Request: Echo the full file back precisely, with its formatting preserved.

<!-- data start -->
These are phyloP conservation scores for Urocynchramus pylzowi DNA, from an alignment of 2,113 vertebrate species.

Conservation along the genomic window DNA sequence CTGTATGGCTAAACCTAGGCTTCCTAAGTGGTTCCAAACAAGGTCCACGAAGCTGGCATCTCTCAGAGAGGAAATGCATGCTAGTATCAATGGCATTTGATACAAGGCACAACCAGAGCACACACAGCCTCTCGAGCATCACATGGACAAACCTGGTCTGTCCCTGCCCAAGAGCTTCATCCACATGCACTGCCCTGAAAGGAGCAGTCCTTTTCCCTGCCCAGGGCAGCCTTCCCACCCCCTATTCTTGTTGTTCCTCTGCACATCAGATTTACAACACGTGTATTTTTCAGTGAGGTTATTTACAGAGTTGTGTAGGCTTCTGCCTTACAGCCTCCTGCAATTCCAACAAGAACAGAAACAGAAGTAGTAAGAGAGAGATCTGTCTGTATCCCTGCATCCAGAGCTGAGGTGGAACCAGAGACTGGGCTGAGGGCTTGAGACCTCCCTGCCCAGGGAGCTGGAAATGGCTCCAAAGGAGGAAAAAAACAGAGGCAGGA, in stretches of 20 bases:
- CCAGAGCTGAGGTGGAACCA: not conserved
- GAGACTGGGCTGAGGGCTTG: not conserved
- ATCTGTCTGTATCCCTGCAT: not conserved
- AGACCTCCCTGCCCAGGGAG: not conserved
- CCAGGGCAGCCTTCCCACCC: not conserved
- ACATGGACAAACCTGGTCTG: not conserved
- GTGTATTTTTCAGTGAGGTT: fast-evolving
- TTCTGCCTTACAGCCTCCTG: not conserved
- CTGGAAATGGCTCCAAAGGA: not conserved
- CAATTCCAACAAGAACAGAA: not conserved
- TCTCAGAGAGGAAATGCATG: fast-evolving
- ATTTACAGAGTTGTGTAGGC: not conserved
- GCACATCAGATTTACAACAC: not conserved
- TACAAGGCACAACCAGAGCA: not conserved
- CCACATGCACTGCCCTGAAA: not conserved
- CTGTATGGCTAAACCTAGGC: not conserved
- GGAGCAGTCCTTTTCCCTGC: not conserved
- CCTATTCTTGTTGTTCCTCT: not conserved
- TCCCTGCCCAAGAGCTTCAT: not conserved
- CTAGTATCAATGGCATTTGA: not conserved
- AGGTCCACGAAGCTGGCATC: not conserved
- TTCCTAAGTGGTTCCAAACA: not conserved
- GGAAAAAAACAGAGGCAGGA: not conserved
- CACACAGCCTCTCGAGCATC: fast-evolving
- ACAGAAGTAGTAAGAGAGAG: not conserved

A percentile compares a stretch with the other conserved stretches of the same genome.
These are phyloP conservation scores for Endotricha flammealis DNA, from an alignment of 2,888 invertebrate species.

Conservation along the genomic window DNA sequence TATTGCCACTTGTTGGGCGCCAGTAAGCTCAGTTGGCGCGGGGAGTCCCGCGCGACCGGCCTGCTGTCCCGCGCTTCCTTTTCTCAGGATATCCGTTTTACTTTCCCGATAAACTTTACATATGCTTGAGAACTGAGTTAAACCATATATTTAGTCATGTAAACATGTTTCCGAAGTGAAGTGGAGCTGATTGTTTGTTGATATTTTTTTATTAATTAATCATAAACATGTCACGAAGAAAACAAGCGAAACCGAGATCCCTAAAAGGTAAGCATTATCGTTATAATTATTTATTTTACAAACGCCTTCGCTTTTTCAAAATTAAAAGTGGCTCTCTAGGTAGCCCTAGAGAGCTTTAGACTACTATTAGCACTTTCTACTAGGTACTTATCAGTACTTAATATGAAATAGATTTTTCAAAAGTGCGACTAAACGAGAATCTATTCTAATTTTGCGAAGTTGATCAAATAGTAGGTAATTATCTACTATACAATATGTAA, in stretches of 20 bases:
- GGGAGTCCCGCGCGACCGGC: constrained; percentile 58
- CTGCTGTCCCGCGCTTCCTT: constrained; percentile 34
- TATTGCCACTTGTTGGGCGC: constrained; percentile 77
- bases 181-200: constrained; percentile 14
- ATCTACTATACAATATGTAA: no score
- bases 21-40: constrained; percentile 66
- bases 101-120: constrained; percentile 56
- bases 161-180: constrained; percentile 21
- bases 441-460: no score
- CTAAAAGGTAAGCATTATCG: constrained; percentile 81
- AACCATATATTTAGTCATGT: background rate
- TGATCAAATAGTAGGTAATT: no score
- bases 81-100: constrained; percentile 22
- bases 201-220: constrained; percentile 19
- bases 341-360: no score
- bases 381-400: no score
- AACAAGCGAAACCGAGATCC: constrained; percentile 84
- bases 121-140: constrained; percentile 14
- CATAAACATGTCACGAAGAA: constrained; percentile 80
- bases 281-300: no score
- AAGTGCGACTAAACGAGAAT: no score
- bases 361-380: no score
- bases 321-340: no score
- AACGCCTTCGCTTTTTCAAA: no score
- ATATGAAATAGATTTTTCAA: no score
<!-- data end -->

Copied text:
These are phyloP conservation scores for Urocynchramus pylzowi DNA, from an alignment of 2,113 vertebrate species.

Conservation along the genomic window DNA sequence CTGTATGGCTAAACCTAGGCTTCCTAAGTGGTTCCAAACAAGGTCCACGAAGCTGGCATCTCTCAGAGAGGAAATGCATGCTAGTATCAATGGCATTTGATACAAGGCACAACCAGAGCACACACAGCCTCTCGAGCATCACATGGACAAACCTGGTCTGTCCCTGCCCAAGAGCTTCATCCACATGCACTGCCCTGAAAGGAGCAGTCCTTTTCCCTGCCCAGGGCAGCCTTCCCACCCCCTATTCTTGTTGTTCCTCTGCACATCAGATTTACAACACGTGTATTTTTCAGTGAGGTTATTTACAGAGTTGTGTAGGCTTCTGCCTTACAGCCTCCTGCAATTCCAACAAGAACAGAAACAGAAGTAGTAAGAGAGAGATCTGTCTGTATCCCTGCATCCAGAGCTGAGGTGGAACCAGAGACTGGGCTGAGGGCTTGAGACCTCCCTGCCCAGGGAGCTGGAAATGGCTCCAAAGGAGGAAAAAAACAGAGGCAGGA, in stretches of 20 bases:
- CCAGAGCTGAGGTGGAACCA: not conserved
- GAGACTGGGCTGAGGGCTTG: not conserved
- ATCTGTCTGTATCCCTGCAT: not conserved
- AGACCTCCCTGCCCAGGGAG: not conserved
- CCAGGGCAGCCTTCCCACCC: not conserved
- ACATGGACAAACCTGGTCTG: not conserved
- GTGTATTTTTCAGTGAGGTT: fast-evolving
- TTCTGCCTTACAGCCTCCTG: not conserved
- CTGGAAATGGCTCCAAAGGA: not conserved
- CAATTCCAACAAGAACAGAA: not conserved
- TCTCAGAGAGGAAATGCATG: fast-evolving
- ATTTACAGAGTTGTGTAGGC: not conserved
- GCACATCAGATTTACAACAC: not conserved
- TACAAGGCACAACCAGAGCA: not conserved
- CCACATGCACTGCCCTGAAA: not conserved
- CTGTATGGCTAAACCTAGGC: not conserved
- GGAGCAGTCCTTTTCCCTGC: not conserved
- CCTATTCTTGTTGTTCCTCT: not conserved
- TCCCTGCCCAAGAGCTTCAT: not conserved
- CTAGTATCAATGGCATTTGA: not conserved
- AGGTCCACGAAGCTGGCATC: not conserved
- TTCCTAAGTGGTTCCAAACA: not conserved
- GGAAAAAAACAGAGGCAGGA: not conserved
- CACACAGCCTCTCGAGCATC: fast-evolving
- ACAGAAGTAGTAAGAGAGAG: not conserved

A percentile compares a stretch with the other conserved stretches of the same genome.
These are phyloP conservation scores for Endotricha flammealis DNA, from an alignment of 2,888 invertebrate species.

Conservation along the genomic window DNA sequence TATTGCCACTTGTTGGGCGCCAGTAAGCTCAGTTGGCGCGGGGAGTCCCGCGCGACCGGCCTGCTGTCCCGCGCTTCCTTTTCTCAGGATATCCGTTTTACTTTCCCGATAAACTTTACATATGCTTGAGAACTGAGTTAAACCATATATTTAGTCATGTAAACATGTTTCCGAAGTGAAGTGGAGCTGATTGTTTGTTGATATTTTTTTATTAATTAATCATAAACATGTCACGAAGAAAACAAGCGAAACCGAGATCCCTAAAAGGTAAGCATTATCGTTATAATTATTTATTTTACAAACGCCTTCGCTTTTTCAAAATTAAAAGTGGCTCTCTAGGTAGCCCTAGAGAGCTTTAGACTACTATTAGCACTTTCTACTAGGTACTTATCAGTACTTAATATGAAATAGATTTTTCAAAAGTGCGACTAAACGAGAATCTATTCTAATTTTGCGAAGTTGATCAAATAGTAGGTAATTATCTACTATACAATATGTAA, in stretches of 20 bases:
- GGGAGTCCCGCGCGACCGGC: constrained; percentile 58
- CTGCTGTCCCGCGCTTCCTT: constrained; percentile 34
- TATTGCCACTTGTTGGGCGC: constrained; percentile 77
- bases 181-200: constrained; percentile 14
- ATCTACTATACAATATGTAA: no score
- bases 21-40: constrained; percentile 66
- bases 101-120: constrained; percentile 56
- bases 161-180: constrained; percentile 21
- bases 441-460: no score
- CTAAAAGGTAAGCATTATCG: constrained; percentile 81
- AACCATATATTTAGTCATGT: background rate
- TGATCAAATAGTAGGTAATT: no score
- bases 81-100: constrained; percentile 22
- bases 201-220: constrained; percentile 19
- bases 341-360: no score
- bases 381-400: no score
- AACAAGCGAAACCGAGATCC: constrained; percentile 84
- bases 121-140: constrained; percentile 14
- CATAAACATGTCACGAAGAA: constrained; percentile 80
- bases 281-300: no score
- AAGTGCGACTAAACGAGAAT: no score
- bases 361-380: no score
- bases 321-340: no score
- AACGCCTTCGCTTTTTCAAA: no score
- ATATGAAATAGATTTTTCAA: no score